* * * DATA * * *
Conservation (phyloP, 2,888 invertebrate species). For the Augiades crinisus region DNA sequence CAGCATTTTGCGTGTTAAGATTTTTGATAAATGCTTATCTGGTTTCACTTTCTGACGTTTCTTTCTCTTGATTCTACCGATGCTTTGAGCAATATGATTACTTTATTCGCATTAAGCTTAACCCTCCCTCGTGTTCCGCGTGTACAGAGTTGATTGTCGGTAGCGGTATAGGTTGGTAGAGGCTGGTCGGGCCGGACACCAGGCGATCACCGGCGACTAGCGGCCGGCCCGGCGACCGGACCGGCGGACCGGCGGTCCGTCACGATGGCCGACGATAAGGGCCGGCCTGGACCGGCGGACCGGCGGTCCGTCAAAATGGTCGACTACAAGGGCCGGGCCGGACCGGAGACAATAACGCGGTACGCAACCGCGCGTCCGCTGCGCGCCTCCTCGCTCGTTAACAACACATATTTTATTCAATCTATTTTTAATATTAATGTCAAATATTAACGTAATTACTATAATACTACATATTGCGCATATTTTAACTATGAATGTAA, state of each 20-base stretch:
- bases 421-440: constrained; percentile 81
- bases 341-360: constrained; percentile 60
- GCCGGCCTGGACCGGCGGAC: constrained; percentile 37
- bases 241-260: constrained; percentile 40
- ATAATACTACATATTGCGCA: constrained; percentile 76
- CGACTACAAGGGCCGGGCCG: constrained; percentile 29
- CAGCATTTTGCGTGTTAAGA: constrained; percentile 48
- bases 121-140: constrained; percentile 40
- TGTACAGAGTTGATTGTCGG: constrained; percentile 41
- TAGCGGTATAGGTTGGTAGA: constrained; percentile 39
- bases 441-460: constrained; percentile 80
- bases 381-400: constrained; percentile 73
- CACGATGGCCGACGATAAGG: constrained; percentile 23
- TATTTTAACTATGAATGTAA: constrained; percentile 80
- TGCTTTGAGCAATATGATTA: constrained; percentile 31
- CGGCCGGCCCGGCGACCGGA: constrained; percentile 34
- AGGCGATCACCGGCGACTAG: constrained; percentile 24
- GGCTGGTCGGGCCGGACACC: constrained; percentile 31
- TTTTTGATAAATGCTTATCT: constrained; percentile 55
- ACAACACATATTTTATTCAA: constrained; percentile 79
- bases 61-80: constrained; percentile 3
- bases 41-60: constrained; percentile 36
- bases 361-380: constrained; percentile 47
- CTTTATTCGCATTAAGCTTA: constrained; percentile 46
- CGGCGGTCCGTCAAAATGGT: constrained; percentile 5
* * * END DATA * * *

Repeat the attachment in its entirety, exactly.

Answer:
Conservation (phyloP, 2,888 invertebrate species). For the Augiades crinisus region DNA sequence CAGCATTTTGCGTGTTAAGATTTTTGATAAATGCTTATCTGGTTTCACTTTCTGACGTTTCTTTCTCTTGATTCTACCGATGCTTTGAGCAATATGATTACTTTATTCGCATTAAGCTTAACCCTCCCTCGTGTTCCGCGTGTACAGAGTTGATTGTCGGTAGCGGTATAGGTTGGTAGAGGCTGGTCGGGCCGGACACCAGGCGATCACCGGCGACTAGCGGCCGGCCCGGCGACCGGACCGGCGGACCGGCGGTCCGTCACGATGGCCGACGATAAGGGCCGGCCTGGACCGGCGGACCGGCGGTCCGTCAAAATGGTCGACTACAAGGGCCGGGCCGGACCGGAGACAATAACGCGGTACGCAACCGCGCGTCCGCTGCGCGCCTCCTCGCTCGTTAACAACACATATTTTATTCAATCTATTTTTAATATTAATGTCAAATATTAACGTAATTACTATAATACTACATATTGCGCATATTTTAACTATGAATGTAA, state of each 20-base stretch:
- bases 421-440: constrained; percentile 81
- bases 341-360: constrained; percentile 60
- GCCGGCCTGGACCGGCGGAC: constrained; percentile 37
- bases 241-260: constrained; percentile 40
- ATAATACTACATATTGCGCA: constrained; percentile 76
- CGACTACAAGGGCCGGGCCG: constrained; percentile 29
- CAGCATTTTGCGTGTTAAGA: constrained; percentile 48
- bases 121-140: constrained; percentile 40
- TGTACAGAGTTGATTGTCGG: constrained; percentile 41
- TAGCGGTATAGGTTGGTAGA: constrained; percentile 39
- bases 441-460: constrained; percentile 80
- bases 381-400: constrained; percentile 73
- CACGATGGCCGACGATAAGG: constrained; percentile 23
- TATTTTAACTATGAATGTAA: constrained; percentile 80
- TGCTTTGAGCAATATGATTA: constrained; percentile 31
- CGGCCGGCCCGGCGACCGGA: constrained; percentile 34
- AGGCGATCACCGGCGACTAG: constrained; percentile 24
- GGCTGGTCGGGCCGGACACC: constrained; percentile 31
- TTTTTGATAAATGCTTATCT: constrained; percentile 55
- ACAACACATATTTTATTCAA: constrained; percentile 79
- bases 61-80: constrained; percentile 3
- bases 41-60: constrained; percentile 36
- bases 361-380: constrained; percentile 47
- CTTTATTCGCATTAAGCTTA: constrained; percentile 46
- CGGCGGTCCGTCAAAATGGT: constrained; percentile 5